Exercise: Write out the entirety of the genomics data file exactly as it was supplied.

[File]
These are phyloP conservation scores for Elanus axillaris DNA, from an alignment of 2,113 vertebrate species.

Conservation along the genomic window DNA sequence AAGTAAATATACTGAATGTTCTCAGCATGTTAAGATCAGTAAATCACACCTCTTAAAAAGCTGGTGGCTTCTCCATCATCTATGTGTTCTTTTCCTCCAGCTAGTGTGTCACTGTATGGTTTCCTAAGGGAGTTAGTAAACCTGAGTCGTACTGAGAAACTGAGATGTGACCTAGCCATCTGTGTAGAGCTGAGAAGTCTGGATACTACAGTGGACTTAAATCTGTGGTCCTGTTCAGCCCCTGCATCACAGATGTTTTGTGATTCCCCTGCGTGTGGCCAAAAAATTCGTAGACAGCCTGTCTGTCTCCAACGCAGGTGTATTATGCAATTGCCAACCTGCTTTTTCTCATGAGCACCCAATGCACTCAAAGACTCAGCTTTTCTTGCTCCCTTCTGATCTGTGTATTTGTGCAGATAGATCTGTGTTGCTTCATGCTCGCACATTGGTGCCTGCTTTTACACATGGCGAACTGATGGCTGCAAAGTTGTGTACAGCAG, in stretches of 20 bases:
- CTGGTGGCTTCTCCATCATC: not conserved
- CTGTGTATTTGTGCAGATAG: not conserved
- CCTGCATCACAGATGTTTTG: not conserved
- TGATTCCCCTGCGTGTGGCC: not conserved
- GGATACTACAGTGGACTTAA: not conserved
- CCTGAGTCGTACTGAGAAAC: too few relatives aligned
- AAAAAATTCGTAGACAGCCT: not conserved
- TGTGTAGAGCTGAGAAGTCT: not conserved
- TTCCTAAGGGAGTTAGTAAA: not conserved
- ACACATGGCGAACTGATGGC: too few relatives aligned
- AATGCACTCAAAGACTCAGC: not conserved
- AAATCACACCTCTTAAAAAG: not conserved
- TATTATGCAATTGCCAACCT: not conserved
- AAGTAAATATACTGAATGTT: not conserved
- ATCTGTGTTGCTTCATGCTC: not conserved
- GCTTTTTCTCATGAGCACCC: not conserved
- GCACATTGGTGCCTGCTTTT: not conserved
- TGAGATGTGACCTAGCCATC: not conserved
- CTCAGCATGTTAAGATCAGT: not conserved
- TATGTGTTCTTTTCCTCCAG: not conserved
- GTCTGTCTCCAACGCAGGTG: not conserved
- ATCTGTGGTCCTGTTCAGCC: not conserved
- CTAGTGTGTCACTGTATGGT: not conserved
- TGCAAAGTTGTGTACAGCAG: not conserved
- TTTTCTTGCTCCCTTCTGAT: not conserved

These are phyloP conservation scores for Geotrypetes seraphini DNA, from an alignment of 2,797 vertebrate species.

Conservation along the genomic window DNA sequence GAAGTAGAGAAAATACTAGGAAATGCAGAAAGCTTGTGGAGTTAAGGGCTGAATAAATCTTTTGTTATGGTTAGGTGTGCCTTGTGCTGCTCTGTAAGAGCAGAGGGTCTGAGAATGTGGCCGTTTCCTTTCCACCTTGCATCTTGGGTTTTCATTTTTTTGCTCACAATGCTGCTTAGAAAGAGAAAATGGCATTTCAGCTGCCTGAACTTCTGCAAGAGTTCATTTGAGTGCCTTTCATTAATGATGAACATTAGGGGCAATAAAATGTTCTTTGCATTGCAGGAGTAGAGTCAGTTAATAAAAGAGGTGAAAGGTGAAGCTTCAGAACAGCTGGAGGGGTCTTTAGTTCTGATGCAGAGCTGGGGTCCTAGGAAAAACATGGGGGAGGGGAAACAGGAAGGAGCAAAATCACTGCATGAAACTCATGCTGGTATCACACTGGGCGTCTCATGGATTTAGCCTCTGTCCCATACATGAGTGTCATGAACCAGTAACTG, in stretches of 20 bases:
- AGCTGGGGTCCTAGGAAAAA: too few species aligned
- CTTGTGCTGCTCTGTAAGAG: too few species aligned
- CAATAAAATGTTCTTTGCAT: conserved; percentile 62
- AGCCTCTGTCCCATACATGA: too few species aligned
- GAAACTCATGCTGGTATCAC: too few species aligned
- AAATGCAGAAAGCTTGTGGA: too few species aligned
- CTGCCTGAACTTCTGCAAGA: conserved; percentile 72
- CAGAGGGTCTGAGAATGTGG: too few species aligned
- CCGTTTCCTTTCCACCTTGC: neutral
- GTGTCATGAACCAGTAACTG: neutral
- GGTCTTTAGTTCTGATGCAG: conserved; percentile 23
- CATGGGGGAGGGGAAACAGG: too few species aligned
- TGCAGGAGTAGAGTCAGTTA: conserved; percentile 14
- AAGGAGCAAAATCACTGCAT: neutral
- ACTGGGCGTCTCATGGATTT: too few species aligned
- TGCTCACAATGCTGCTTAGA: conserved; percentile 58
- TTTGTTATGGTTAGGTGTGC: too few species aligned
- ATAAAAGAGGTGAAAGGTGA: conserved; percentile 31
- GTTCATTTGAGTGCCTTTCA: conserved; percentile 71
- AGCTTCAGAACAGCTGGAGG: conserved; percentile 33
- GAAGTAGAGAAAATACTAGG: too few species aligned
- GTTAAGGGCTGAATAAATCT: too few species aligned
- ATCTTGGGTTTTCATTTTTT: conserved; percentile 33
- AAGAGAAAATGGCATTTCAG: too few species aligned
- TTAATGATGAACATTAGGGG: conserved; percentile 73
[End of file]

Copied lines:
These are phyloP conservation scores for Elanus axillaris DNA, from an alignment of 2,113 vertebrate species.

Conservation along the genomic window DNA sequence AAGTAAATATACTGAATGTTCTCAGCATGTTAAGATCAGTAAATCACACCTCTTAAAAAGCTGGTGGCTTCTCCATCATCTATGTGTTCTTTTCCTCCAGCTAGTGTGTCACTGTATGGTTTCCTAAGGGAGTTAGTAAACCTGAGTCGTACTGAGAAACTGAGATGTGACCTAGCCATCTGTGTAGAGCTGAGAAGTCTGGATACTACAGTGGACTTAAATCTGTGGTCCTGTTCAGCCCCTGCATCACAGATGTTTTGTGATTCCCCTGCGTGTGGCCAAAAAATTCGTAGACAGCCTGTCTGTCTCCAACGCAGGTGTATTATGCAATTGCCAACCTGCTTTTTCTCATGAGCACCCAATGCACTCAAAGACTCAGCTTTTCTTGCTCCCTTCTGATCTGTGTATTTGTGCAGATAGATCTGTGTTGCTTCATGCTCGCACATTGGTGCCTGCTTTTACACATGGCGAACTGATGGCTGCAAAGTTGTGTACAGCAG, in stretches of 20 bases:
- CTGGTGGCTTCTCCATCATC: not conserved
- CTGTGTATTTGTGCAGATAG: not conserved
- CCTGCATCACAGATGTTTTG: not conserved
- TGATTCCCCTGCGTGTGGCC: not conserved
- GGATACTACAGTGGACTTAA: not conserved
- CCTGAGTCGTACTGAGAAAC: too few relatives aligned
- AAAAAATTCGTAGACAGCCT: not conserved
- TGTGTAGAGCTGAGAAGTCT: not conserved
- TTCCTAAGGGAGTTAGTAAA: not conserved
- ACACATGGCGAACTGATGGC: too few relatives aligned
- AATGCACTCAAAGACTCAGC: not conserved
- AAATCACACCTCTTAAAAAG: not conserved
- TATTATGCAATTGCCAACCT: not conserved
- AAGTAAATATACTGAATGTT: not conserved
- ATCTGTGTTGCTTCATGCTC: not conserved
- GCTTTTTCTCATGAGCACCC: not conserved
- GCACATTGGTGCCTGCTTTT: not conserved
- TGAGATGTGACCTAGCCATC: not conserved
- CTCAGCATGTTAAGATCAGT: not conserved
- TATGTGTTCTTTTCCTCCAG: not conserved
- GTCTGTCTCCAACGCAGGTG: not conserved
- ATCTGTGGTCCTGTTCAGCC: not conserved
- CTAGTGTGTCACTGTATGGT: not conserved
- TGCAAAGTTGTGTACAGCAG: not conserved
- TTTTCTTGCTCCCTTCTGAT: not conserved

These are phyloP conservation scores for Geotrypetes seraphini DNA, from an alignment of 2,797 vertebrate species.

Conservation along the genomic window DNA sequence GAAGTAGAGAAAATACTAGGAAATGCAGAAAGCTTGTGGAGTTAAGGGCTGAATAAATCTTTTGTTATGGTTAGGTGTGCCTTGTGCTGCTCTGTAAGAGCAGAGGGTCTGAGAATGTGGCCGTTTCCTTTCCACCTTGCATCTTGGGTTTTCATTTTTTTGCTCACAATGCTGCTTAGAAAGAGAAAATGGCATTTCAGCTGCCTGAACTTCTGCAAGAGTTCATTTGAGTGCCTTTCATTAATGATGAACATTAGGGGCAATAAAATGTTCTTTGCATTGCAGGAGTAGAGTCAGTTAATAAAAGAGGTGAAAGGTGAAGCTTCAGAACAGCTGGAGGGGTCTTTAGTTCTGATGCAGAGCTGGGGTCCTAGGAAAAACATGGGGGAGGGGAAACAGGAAGGAGCAAAATCACTGCATGAAACTCATGCTGGTATCACACTGGGCGTCTCATGGATTTAGCCTCTGTCCCATACATGAGTGTCATGAACCAGTAACTG, in stretches of 20 bases:
- AGCTGGGGTCCTAGGAAAAA: too few species aligned
- CTTGTGCTGCTCTGTAAGAG: too few species aligned
- CAATAAAATGTTCTTTGCAT: conserved; percentile 62
- AGCCTCTGTCCCATACATGA: too few species aligned
- GAAACTCATGCTGGTATCAC: too few species aligned
- AAATGCAGAAAGCTTGTGGA: too few species aligned
- CTGCCTGAACTTCTGCAAGA: conserved; percentile 72
- CAGAGGGTCTGAGAATGTGG: too few species aligned
- CCGTTTCCTTTCCACCTTGC: neutral
- GTGTCATGAACCAGTAACTG: neutral
- GGTCTTTAGTTCTGATGCAG: conserved; percentile 23
- CATGGGGGAGGGGAAACAGG: too few species aligned
- TGCAGGAGTAGAGTCAGTTA: conserved; percentile 14
- AAGGAGCAAAATCACTGCAT: neutral
- ACTGGGCGTCTCATGGATTT: too few species aligned
- TGCTCACAATGCTGCTTAGA: conserved; percentile 58
- TTTGTTATGGTTAGGTGTGC: too few species aligned
- ATAAAAGAGGTGAAAGGTGA: conserved; percentile 31
- GTTCATTTGAGTGCCTTTCA: conserved; percentile 71
- AGCTTCAGAACAGCTGGAGG: conserved; percentile 33
- GAAGTAGAGAAAATACTAGG: too few species aligned
- GTTAAGGGCTGAATAAATCT: too few species aligned
- ATCTTGGGTTTTCATTTTTT: conserved; percentile 33
- AAGAGAAAATGGCATTTCAG: too few species aligned
- TTAATGATGAACATTAGGGG: conserved; percentile 73